White Wave (ayala920) wrote in anti_bad_terps,
White Wave
ayala920
anti_bad_terps

Torn

Yesterday at the school where I work we had some future teachers from the state university come and do some practice teaching in a few classes. We are by no means a traditional school (we're actually a residential treatment facility for deaf and hearing kids who are at-risk: problems ranging from past sexual abuse to drugs to bad family situations). In two of the classes I'm in to interpret there were teachers, and we quickly realized they have no idea how to use an interpreter. Example: They pulled up chairs to sit, and I asked them to hold on a moment while I, too, got a chair. They said "fine," then started talking while the chair was in my hands!

So the teacher at our school who set it up asked me to come up with a list... something along the lines of "How to Work with an Interpreter and Deaf Students." Behind the cut is what I have so far, but I would LOVE suggestions. These are all general education majors, so this will be especially helpful since they won't have any training otherwise. Thanks!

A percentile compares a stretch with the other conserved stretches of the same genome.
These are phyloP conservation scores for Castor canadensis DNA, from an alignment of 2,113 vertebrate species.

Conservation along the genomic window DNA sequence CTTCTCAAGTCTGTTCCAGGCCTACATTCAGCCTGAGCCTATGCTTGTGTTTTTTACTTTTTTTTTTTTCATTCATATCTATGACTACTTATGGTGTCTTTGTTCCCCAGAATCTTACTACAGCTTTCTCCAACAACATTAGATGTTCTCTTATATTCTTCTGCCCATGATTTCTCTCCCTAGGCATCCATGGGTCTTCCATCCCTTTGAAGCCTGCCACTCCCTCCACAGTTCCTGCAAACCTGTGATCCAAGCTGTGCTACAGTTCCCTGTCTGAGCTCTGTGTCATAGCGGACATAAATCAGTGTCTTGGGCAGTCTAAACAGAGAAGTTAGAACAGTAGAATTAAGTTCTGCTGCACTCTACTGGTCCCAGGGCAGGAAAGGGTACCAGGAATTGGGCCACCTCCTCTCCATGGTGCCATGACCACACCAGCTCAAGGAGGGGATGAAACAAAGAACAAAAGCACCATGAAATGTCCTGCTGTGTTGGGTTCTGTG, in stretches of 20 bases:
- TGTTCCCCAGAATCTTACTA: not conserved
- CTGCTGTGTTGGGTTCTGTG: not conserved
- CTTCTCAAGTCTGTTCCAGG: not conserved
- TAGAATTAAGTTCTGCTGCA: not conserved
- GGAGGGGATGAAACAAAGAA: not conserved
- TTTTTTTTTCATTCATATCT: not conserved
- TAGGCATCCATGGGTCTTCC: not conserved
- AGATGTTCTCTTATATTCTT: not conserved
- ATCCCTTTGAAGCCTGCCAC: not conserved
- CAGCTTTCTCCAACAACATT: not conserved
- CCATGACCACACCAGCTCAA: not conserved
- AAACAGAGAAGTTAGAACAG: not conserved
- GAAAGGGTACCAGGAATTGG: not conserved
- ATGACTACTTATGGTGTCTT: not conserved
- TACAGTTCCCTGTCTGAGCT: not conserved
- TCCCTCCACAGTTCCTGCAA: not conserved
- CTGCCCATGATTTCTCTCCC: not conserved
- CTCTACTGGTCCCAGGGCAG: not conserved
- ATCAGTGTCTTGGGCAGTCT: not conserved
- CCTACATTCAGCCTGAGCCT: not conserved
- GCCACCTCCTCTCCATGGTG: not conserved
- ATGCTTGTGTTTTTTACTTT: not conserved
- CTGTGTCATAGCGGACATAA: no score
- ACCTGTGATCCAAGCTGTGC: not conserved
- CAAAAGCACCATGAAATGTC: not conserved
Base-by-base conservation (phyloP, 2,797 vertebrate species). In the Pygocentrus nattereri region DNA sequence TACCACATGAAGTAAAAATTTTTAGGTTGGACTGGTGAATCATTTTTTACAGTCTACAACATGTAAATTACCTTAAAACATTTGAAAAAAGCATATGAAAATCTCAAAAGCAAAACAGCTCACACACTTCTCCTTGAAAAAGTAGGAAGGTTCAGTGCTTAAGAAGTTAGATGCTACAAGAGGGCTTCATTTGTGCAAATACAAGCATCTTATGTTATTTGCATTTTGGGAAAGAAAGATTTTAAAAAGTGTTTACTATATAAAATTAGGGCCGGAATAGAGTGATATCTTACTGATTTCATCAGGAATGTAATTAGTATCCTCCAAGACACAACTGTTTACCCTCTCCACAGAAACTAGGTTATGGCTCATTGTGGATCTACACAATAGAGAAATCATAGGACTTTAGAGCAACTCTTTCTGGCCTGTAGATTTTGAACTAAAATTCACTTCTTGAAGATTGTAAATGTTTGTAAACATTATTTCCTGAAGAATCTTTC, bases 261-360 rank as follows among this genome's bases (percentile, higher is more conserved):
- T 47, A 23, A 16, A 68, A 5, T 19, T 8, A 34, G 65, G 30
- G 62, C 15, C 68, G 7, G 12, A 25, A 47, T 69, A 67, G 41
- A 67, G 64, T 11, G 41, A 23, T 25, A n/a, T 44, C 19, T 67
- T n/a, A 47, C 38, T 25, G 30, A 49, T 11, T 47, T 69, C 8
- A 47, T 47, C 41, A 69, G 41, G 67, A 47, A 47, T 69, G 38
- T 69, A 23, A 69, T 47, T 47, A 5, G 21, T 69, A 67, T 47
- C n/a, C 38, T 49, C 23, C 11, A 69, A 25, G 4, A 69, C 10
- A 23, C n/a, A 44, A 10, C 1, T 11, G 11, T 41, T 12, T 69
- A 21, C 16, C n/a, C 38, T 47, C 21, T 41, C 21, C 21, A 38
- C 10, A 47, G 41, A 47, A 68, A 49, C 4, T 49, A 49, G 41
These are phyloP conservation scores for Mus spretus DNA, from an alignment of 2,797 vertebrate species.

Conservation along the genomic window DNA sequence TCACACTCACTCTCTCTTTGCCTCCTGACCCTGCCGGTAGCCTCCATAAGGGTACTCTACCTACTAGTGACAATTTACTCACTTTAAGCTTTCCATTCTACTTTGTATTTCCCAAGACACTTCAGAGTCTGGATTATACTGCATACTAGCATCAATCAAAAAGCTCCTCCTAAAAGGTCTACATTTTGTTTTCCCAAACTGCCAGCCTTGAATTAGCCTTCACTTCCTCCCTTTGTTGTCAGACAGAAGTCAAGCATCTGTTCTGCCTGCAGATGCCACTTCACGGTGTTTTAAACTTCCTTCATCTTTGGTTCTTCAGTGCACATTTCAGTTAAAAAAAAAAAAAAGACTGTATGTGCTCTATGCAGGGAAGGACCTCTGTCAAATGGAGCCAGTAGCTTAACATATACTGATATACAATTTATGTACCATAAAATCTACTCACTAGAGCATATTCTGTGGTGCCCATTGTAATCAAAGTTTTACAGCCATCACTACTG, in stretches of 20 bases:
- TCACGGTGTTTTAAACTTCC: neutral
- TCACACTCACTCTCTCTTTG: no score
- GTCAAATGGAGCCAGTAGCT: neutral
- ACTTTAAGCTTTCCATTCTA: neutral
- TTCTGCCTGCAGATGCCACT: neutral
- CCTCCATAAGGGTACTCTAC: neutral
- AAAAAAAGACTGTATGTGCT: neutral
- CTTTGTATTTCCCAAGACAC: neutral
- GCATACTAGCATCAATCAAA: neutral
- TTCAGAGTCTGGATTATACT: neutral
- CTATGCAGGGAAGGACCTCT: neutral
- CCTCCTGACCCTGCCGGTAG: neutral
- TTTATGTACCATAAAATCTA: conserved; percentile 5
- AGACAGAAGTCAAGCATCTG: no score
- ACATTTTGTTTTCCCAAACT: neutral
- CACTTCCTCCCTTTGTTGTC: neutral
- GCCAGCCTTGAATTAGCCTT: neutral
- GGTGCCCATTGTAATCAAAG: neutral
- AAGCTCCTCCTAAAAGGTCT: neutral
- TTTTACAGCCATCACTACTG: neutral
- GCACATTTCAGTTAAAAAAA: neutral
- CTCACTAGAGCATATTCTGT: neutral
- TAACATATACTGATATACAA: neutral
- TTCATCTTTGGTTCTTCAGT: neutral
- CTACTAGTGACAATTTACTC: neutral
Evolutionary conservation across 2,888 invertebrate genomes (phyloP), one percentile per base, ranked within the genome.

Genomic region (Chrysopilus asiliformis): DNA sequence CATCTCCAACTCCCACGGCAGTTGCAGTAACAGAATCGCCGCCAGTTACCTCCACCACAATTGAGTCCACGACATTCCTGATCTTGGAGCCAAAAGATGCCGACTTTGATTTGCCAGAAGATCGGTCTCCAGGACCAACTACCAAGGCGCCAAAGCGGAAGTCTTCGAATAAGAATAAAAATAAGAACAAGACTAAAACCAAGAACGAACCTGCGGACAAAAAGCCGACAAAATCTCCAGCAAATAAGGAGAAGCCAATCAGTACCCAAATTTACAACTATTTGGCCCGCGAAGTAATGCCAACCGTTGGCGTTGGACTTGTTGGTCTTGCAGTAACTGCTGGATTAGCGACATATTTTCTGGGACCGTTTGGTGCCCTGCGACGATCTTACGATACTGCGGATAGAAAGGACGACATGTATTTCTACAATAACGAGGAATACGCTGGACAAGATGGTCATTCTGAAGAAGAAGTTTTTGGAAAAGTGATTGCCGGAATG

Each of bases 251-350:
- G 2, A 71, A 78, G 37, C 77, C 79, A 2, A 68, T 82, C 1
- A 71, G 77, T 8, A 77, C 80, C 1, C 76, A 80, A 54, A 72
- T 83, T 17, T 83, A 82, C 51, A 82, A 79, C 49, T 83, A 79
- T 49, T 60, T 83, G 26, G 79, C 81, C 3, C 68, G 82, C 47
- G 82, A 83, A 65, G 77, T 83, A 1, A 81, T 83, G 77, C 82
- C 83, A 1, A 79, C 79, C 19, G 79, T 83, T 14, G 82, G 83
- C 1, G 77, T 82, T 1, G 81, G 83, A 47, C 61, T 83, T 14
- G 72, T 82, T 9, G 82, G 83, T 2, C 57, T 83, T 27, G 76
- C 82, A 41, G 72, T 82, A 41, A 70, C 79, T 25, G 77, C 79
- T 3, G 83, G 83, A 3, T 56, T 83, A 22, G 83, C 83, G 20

1. Make sure the interpreter is ready. If you pull up a chair for yourself, give the interpreter time to get one too before you start talking.
2. Don't talk at an unnaturally fast pace (this goes for teachers with hearing or deaf students)
3. Ask students to raise their hands when answering questions. Because of the lag time with interpreting, hearing students often shout out answers before a deaf student has even seen the whole questions.
4. Don't talk to the interpreter. Make eye contact with the deaf person, and look at them directly. Likewise, don't talk about the deaf person in third person. Don't say, "What does she think?" or "what did he say?"
5. When reading a long article or text, it is advisable to provide both the deaf student and interpreter with a copy to follow along.
6. NEVER ask the interpreter personal questions about the student, or discuss the students' grades alone with the interpreter (this one doesn't necessarily apply to my work setting, since we're a treatment facility, and all staff members are told pretty much everything about the students. There isn't such a thing as "personal business" for the kids there)

What else???
  • Post a new comment

    Error

    default userpic
  • 6 comments